A new paper, published by Oxford University Press, has found that wild vampire bats socially distance themselves from their community when they are sick
A new paper in Behavioral Ecology, published by Oxford University Press, has found that sick vampire bats in the wild spend less time near others from their community, which helps to slow down the spread of disease. The research team had previously seen this behaviour in a lab controlled study and have now used a field experiment to confirm it in the wild.
The researchers attached proximity sensors to the bats and released them back into their hollow tree. They then tracked the changes among all 16 “sick” bats and 15 control bats under natural conditions.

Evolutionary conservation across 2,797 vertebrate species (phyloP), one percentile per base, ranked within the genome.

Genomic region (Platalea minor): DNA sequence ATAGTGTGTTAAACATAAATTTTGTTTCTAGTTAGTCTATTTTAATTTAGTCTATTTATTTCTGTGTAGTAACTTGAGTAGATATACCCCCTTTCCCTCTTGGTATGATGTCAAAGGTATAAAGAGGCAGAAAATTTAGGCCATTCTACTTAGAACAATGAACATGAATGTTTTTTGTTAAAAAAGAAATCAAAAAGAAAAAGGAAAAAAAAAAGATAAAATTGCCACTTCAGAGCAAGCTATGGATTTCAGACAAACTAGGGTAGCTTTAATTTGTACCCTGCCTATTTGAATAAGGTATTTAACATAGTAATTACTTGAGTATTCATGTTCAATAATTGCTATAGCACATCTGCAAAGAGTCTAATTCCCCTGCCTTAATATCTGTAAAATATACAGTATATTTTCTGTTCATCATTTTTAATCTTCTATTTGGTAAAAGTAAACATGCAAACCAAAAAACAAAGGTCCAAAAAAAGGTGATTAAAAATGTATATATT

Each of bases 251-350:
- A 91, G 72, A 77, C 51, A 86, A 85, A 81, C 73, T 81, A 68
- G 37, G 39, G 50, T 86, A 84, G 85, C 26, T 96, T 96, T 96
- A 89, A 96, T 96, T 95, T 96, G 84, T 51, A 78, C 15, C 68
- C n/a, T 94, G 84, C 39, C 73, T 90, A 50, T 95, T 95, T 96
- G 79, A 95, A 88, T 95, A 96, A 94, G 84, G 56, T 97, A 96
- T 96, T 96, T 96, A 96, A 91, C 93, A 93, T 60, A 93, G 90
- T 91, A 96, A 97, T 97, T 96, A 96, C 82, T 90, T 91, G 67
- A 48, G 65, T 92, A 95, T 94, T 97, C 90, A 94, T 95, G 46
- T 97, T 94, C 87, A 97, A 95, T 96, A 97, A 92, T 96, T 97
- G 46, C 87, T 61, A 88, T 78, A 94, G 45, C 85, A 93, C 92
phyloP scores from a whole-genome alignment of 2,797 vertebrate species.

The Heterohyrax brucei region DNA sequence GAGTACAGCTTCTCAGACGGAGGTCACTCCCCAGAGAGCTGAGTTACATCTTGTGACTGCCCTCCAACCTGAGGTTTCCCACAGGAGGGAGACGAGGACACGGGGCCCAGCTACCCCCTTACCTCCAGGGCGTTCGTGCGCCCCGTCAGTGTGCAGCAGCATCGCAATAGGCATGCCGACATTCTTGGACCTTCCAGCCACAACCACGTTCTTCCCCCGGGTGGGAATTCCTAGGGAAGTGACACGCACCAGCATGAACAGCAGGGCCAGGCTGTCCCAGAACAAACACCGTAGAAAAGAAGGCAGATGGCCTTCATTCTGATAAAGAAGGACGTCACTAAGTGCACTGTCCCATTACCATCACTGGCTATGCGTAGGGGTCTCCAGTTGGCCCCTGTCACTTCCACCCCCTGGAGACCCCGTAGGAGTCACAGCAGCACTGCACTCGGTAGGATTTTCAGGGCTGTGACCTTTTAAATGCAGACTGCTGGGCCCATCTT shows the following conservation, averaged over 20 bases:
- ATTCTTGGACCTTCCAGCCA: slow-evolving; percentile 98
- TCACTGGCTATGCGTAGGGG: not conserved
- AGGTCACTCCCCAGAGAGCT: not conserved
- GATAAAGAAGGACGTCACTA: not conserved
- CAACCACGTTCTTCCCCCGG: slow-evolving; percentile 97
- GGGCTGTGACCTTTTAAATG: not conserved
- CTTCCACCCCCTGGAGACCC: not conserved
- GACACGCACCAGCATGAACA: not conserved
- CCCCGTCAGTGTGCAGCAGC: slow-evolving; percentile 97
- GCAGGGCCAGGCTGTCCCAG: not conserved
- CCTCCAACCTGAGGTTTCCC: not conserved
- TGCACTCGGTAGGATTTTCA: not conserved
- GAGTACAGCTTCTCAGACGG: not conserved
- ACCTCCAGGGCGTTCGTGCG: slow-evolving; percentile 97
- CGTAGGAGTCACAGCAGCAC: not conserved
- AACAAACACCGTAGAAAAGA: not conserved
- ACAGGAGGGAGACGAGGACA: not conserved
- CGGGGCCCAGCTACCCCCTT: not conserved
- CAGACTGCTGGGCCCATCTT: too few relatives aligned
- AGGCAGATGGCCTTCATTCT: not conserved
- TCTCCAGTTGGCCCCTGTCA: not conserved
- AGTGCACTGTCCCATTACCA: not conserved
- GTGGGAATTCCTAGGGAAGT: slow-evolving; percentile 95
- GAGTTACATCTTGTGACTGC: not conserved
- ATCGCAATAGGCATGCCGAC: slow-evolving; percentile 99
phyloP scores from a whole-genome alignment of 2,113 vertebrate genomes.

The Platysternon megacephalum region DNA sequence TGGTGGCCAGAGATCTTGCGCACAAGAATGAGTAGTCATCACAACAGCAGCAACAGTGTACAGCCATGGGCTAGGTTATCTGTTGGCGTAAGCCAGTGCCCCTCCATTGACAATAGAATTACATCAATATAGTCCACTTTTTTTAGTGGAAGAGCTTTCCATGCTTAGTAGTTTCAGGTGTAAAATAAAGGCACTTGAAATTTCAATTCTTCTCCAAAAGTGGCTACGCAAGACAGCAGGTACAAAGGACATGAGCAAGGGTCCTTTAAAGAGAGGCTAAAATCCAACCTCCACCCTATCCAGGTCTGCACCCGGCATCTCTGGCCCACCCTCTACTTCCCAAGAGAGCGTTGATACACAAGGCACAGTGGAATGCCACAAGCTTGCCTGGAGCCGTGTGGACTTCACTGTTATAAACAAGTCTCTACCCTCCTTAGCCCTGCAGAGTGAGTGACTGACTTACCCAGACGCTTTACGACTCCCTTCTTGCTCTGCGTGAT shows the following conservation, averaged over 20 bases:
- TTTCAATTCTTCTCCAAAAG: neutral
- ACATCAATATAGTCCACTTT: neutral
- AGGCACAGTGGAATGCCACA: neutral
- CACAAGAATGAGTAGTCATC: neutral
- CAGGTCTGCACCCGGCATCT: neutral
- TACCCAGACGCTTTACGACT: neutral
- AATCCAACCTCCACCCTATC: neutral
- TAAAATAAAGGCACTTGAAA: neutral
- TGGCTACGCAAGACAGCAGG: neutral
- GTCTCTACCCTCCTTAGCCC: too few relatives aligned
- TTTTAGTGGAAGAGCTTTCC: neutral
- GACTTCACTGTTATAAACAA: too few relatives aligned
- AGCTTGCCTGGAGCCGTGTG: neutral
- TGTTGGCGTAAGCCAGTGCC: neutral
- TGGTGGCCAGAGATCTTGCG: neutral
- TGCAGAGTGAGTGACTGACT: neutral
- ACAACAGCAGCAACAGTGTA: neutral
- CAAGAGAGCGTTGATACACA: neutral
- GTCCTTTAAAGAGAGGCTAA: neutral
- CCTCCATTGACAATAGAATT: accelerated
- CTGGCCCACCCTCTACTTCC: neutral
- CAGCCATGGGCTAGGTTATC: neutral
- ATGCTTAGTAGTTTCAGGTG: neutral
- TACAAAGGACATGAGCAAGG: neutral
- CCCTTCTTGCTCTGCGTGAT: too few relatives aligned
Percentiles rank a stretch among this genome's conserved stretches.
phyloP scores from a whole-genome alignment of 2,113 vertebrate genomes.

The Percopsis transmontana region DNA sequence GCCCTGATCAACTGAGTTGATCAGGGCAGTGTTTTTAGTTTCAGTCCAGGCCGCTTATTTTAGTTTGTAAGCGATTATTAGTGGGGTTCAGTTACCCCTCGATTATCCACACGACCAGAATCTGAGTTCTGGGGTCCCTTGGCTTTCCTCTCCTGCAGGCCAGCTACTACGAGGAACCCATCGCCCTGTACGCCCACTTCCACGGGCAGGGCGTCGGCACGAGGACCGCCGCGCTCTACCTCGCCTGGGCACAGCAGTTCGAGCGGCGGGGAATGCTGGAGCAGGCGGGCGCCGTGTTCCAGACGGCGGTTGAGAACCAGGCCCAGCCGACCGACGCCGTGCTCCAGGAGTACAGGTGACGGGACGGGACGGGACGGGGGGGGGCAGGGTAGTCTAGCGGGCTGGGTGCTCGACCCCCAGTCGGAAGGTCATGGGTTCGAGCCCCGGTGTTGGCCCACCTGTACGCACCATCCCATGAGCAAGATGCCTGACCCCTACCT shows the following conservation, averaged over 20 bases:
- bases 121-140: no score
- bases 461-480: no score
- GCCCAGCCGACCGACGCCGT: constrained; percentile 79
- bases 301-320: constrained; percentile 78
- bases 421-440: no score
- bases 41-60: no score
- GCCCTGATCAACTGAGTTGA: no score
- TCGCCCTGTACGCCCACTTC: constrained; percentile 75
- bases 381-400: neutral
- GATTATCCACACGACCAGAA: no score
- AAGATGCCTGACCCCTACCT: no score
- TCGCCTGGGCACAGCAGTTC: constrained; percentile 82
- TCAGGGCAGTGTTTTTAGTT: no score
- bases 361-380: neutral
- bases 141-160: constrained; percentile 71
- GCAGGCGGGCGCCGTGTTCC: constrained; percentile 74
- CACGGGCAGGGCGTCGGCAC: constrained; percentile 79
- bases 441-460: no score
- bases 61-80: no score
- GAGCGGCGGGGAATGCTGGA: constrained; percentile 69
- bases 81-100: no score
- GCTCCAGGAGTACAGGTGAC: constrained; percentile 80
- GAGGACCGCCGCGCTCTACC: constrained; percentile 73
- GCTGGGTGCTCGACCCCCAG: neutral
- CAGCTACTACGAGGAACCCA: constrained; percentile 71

Compared to control bats, “sick” bats spent less time with others and were less socially connected to healthy groupmates.
During the six hours of the treatment period, a ‘sick’ bat associated on average with four fewer associates than a control bat. A control bat had, on average, a 49% chance of associating with each control bat, but only a 35% chance of associating with each “sick” bat. During the treatment period, “sick” bats spent 25 fewer minutes associating per partner.
These differences declined after the treatment period.
“The sensors gave us an amazing new window into how the social behaviour of these bats changed from hour to hour and even minute to minute during the course of the day and night, even while they are hidden in the darkness of a hollow tree,” said the study’s lead author, Simon Ripperger. “We’ve gone from collecting data every day to every few seconds.”
You can find the full paper here: https:/
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